According to NIMH, SRIs (serotonin reuptake inhibitors) and SSRIs (selective serotonin reuptake inhibitors) can significantly help to reduce the symptoms of OCD. Although it may take around 2-4 months to see some results, these psychiatric drugs in higher doses can cause rapid improvement in OCD patients.
One 2014 study found that “A majority of cases of OCD will improve with appropriate pharmacotherapy.” The research paper stated “The selective serotonin reuptake inhibitors (SSRIs) are the mainstay of pharmacological treatment. These are typically used at higher doses and for longer periods than in depression. Proven second-line treatments include the tricyclic clomipramine and the addition of low-dose neuroleptic medications.”
Another 2010 study revealed that serotonergic antidepressants like SSRIs are the established first-line of pharmacologic treatment for obsessive compulsive disorder. The paper noted “Medium to large dosages and acute treatment for at least 3 months are recommended until efficacy is assessed. In case of significant improvement, maintenance treatment is necessary.”
A 1998 study also found that “SSRIs such as fluvoxamine have established efficacy in OCD and preliminary studies indicate that they are also effective in OCSDs.”
However, if OCD symptoms fail to improve with such medications, then antipsychotic medication can also prove to be helpful and effective for treating obsessive compulsive disorder in patients. According to a recent study, “Current evidence suggests that among patients augmented with antipsychotics, one in three SSRI-resistant OCD patients will show a response. Among antipsychotics, risperidone, and aripiprazole have the best evidence.”
NIMH claims that in the rare occurrence when medication and CBT fail to make improvements in OCD symptoms, Transcranial Magnetic Stimulation (TMS), approved by the FDA in 2018, can be “an adjunct in the treatment of OCD in adults.” A doctor will use certain devices to stimulate nerve cells through magnetic fields to modify electrical activity in specific areas on the brain. However, studies have found that there is a “lack of evidence for the effect of TMS in the treatment of OCD.”
4. Group Therapy
Participating in cognitive-behavioral group therapy (CBGT) can also help someone with OCD. By interacting with others who suffer from OCD, sharing their struggles, an individual can gain motivation and support through group therapy. It can also help to reduce feelings of loneliness and isolation. A 2003 analysis of CBGT for the treatment of OCD revealed that it is “effective in reducing the intensity of OCD symptoms and of overvalued ideas, and that it improves the OCD patient’s quality of life in a short period of time.”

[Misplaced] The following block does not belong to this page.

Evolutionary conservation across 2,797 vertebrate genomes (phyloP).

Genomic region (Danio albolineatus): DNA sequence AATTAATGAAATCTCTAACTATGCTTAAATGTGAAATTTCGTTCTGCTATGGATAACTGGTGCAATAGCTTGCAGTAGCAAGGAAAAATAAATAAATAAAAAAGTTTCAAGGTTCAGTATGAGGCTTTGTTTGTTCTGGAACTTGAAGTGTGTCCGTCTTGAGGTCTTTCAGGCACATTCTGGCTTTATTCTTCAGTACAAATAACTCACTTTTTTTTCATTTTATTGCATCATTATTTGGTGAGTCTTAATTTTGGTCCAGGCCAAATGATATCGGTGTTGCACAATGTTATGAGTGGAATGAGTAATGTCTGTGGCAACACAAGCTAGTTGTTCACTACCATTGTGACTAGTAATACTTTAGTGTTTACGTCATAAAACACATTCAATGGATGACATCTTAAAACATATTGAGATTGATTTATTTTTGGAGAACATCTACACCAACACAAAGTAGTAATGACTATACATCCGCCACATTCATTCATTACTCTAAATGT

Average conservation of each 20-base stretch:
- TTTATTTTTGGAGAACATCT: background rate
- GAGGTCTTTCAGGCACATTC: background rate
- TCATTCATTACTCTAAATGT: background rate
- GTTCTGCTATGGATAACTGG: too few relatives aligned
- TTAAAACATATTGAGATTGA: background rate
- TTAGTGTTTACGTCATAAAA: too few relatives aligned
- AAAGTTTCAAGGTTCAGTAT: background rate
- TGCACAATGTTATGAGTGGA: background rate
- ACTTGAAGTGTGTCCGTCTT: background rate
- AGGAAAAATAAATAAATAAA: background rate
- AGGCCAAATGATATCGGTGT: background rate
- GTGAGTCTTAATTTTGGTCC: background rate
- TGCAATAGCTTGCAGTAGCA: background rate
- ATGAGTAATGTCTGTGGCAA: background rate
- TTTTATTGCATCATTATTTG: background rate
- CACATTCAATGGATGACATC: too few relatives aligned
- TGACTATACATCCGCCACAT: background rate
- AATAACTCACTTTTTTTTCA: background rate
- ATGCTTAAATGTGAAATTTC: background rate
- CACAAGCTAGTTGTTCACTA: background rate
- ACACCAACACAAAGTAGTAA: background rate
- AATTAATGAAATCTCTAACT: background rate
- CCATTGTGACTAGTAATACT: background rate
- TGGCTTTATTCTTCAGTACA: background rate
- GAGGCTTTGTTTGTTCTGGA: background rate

5. Relaxation techniques
Apart from the above mentioned therapies and medications, various alternative therapies and relaxation techniques can also help in decreasing symptoms of OCD. Practices like mindfulness, yoga, meditation and even massage can significantly help to alleviate obsessive compulsive disorder symptoms.
A study, conducted in 2012, discovered that mindfulness-based cognitive therapy can help to improve the conditions of an OCD patient. The paper stated “Participants valued the treatment as helpful in dealing with their OCD and OCD-related problems. Two thirds of the patients reported a decline in OCD symptoms. Benefits included an increased ability to let unpleasant emotions surface and to live more consciously in the present.”
Another 2008 study revealed that mindfulness-based intervention can lead to a “strong decrease” of obsessive compulsive disorder symptoms. The research concluded that “meditation and mindfulness may be a possible alternative therapeutic option for treating OCD symptoms… A mindfulness approach may provoke less distress in OCD patients than an exposure and response prevention treatment.”
Is mindfulness helpful? Read How Mindfulness Can Improve Your Overall Mental Health
Living with obsessive compulsive disorder
It can certainly be challenging to live with OCD. Moreover, as most people with this mental disorder do not willingly seek treatment, it makes it even harder for them to overcome this. OCD patients often feel guilty of their obsessions and compulsions. Hence, they try to hide this condition from others, which makes it even more difficult for them to seek help or treatment.